Plymouth's Fox Hills is not only big, but it's versatile
PLYMOUTH, Mich. -- If variety is the spice of life, then Fox Hills is a taste every golfer will savor.
Fox Hills, the largest golf complex in southeast Michigan, boasts 63 holes, but it's not the size that makes it unique. It's the diversity.
Twenty-seven holes are for average golfers and league play, while the 18 holes at the Golden Fox course, designed by Arthur Hills, are for top players. But the feather in the cap might be the 18-hole Strategic Fox, a short course dedicated to introducing people to golf.
The versatility of Fox Hills led directly to a prestigious honor last year - the 2002 national course of the year award from the National Golf Course Owners Association.
"We are kind of an interesting complex," said Kathy Dul Aznavorian, the president of Fox Hills. "We have three different levels for different kinds of golfers. We are a unique property."
Aznavorian, named one of the top 10 most influential people in golf who live or work in metro Detroit by Crain's Detroit Business magazine in 2003, is one of the driving forces behind the growth of Fox Hills. The 56-year-old Plymouth resident is a current board member and past president of the Michigan Golf Course Owners Association.
She started in the golf business modestly, working at Shady Hollow Golf Club in Romulus, a course her parents once owned, every summer during high school and college. After graduating with an accounting degree, she helped with the books "part-time" until committing to Fox Hills full-time in 1988.
Aznavorian, along with co-owner Sandy Dul Miley, spurred on the growth of Fox Hills from a crowded golfing landscape with the addition of the 6,783-yard Golden Fox in 1989 and the Strategic Fox, designed by Ray Hearn, a decade later in 2001.
Showing a dedication that few clubs can match, Fox Hills also added clubhouses appropriate for each course. The Lakes-Woods-Hills nines feature a subtle log-cabin clubhouse. The clubhouse at the Strategic Fox, geared toward beginners and children, has a safari theme.
And to impress top players, the 32,000-square-foot main clubhouse is quite an impressive home base. This clubhouse is multi-faceted, hosting a popular Sunday Brunch year-round. Friday Night Fish Fries in the log cabin are a great treat for the whole family during the winter months.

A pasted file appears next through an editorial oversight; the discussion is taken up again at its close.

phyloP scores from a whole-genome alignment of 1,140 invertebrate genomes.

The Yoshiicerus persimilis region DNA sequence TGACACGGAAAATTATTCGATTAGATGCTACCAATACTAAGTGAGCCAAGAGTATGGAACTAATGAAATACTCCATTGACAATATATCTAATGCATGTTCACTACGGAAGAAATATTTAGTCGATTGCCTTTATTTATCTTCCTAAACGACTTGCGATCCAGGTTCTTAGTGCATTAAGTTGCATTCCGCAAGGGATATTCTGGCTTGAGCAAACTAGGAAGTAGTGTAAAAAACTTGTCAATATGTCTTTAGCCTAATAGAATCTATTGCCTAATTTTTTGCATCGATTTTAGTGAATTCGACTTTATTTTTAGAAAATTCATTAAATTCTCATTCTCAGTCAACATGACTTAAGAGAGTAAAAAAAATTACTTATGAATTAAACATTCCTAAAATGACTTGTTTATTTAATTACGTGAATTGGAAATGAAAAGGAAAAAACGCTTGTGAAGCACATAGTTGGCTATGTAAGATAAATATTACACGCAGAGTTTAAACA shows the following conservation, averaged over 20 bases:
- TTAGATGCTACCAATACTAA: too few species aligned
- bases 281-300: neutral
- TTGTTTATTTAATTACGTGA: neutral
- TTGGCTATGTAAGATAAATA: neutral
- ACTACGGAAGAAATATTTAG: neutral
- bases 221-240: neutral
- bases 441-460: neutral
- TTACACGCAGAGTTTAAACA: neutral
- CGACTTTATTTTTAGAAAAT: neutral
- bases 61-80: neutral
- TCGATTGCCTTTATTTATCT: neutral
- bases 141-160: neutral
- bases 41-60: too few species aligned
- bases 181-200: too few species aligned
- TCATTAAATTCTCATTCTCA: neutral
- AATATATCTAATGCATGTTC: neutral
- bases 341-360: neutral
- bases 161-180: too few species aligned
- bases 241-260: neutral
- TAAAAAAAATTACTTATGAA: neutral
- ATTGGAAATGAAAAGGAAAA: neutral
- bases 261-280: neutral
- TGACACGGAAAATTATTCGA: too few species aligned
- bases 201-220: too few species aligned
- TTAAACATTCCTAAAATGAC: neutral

Weddings, corporate outings and other family banquets keep the Fox Hills' staff jumping during the season.
"We try to be involved in the community with our social events on Mothers Day, Easter Sunday, Father's Day, Friday Night Fish Fries and Sunday Brunch," Aznavorian said. "A lot of golf courses are only visited by golfers. We wanted to be viewed by the public. We are a recreation facility for everyone."
Fox Hills is also creative with its golf, hosting outings during the dead of winter in the snow and at night during the summer.
What has most impressed the golf pundits, though, is the owners' dedication to growing the game. While most courses were building mega-courses to attract players, Fox Hills spent more than $2 million to add the Strategic Fox, arguably the second-best par-3 course in the Midwest behind the Threetops course at Treetops Sylvan Resort in Gaylord.
Hearn built the front nine with the rookies in mind. It plays just 1,140 yards with four holes under 110 yards. But the back nine -- after most beginners retire for the day - steps it up considerably, with five holes longer than 165 yards, including tough 195-yard shots on No. 13 and No. 18. Water comes into play on the 9th (151 yards), 17th (171 yards) and 18th holes.
"Even though Tiger Woods is so popular, and even though people are talking about golf more, the facts are that golf has not increased. There are not more people playing now than 10 years ago," Aznavorian said, citing National Golf Foundation statistics. "The demand is flat. The huge building of all these new courses has really made other courses look at what they are doing. We can't appeal to the same level of golfers anymore. We need to develop golfers, and Tiger is very appealing to younger kids."
The addition has brought out an entirely different clientele. Besides the traditional junior clinics and lessons, Fox Hills has created adult-children leagues, where fathers can play with daughters and mothers with sons. A beginner league, made up of mostly women, is now in its fourth year. It attracts all ages.
"The one thing beginners hate is people behind them," Aznavorian said. "We send them out with nobody to push them. They play six holes, and they love it. They aren't pressured. They don't have to keep score. Some beginners then graduate into intermediate leagues."
But if your game has already "graduated," the Golden Fox, a $7 million investment in the late 1980s, is the test for you. It was ranked sixth on Crain's list of the top 10 public courses in southeast Michigan. Its conditions are top-notch as a certified Audubon Cooperative Sanctuary course.
The only gimmick is the very large mound that forces a completely blind shot to the green at the 396-yard 15th.
The Woodlands-Lakes-Hills nines are fun layouts, but are more for golfers on a budget than the Golden Fox. They ramble through undulating terrain in wooded areas. The original 18 holes were built in 1921 with the final nine holes added in 1982.
The Hills (3,028 yards) and Woodlands (2,941) both play short by modern standards and are par-35s, while the Lakes is a brute at 3,450 from the tips.
If you still haven't had enough golf, two driving ranges -- one at the Strategic course and one at the Golden Fox -- are available. The only thing Fox Hills lacks to be a true golf resort is lodging (and if you're really thinking big, a spa), but there are no plans for any such developments.
March 22, 2004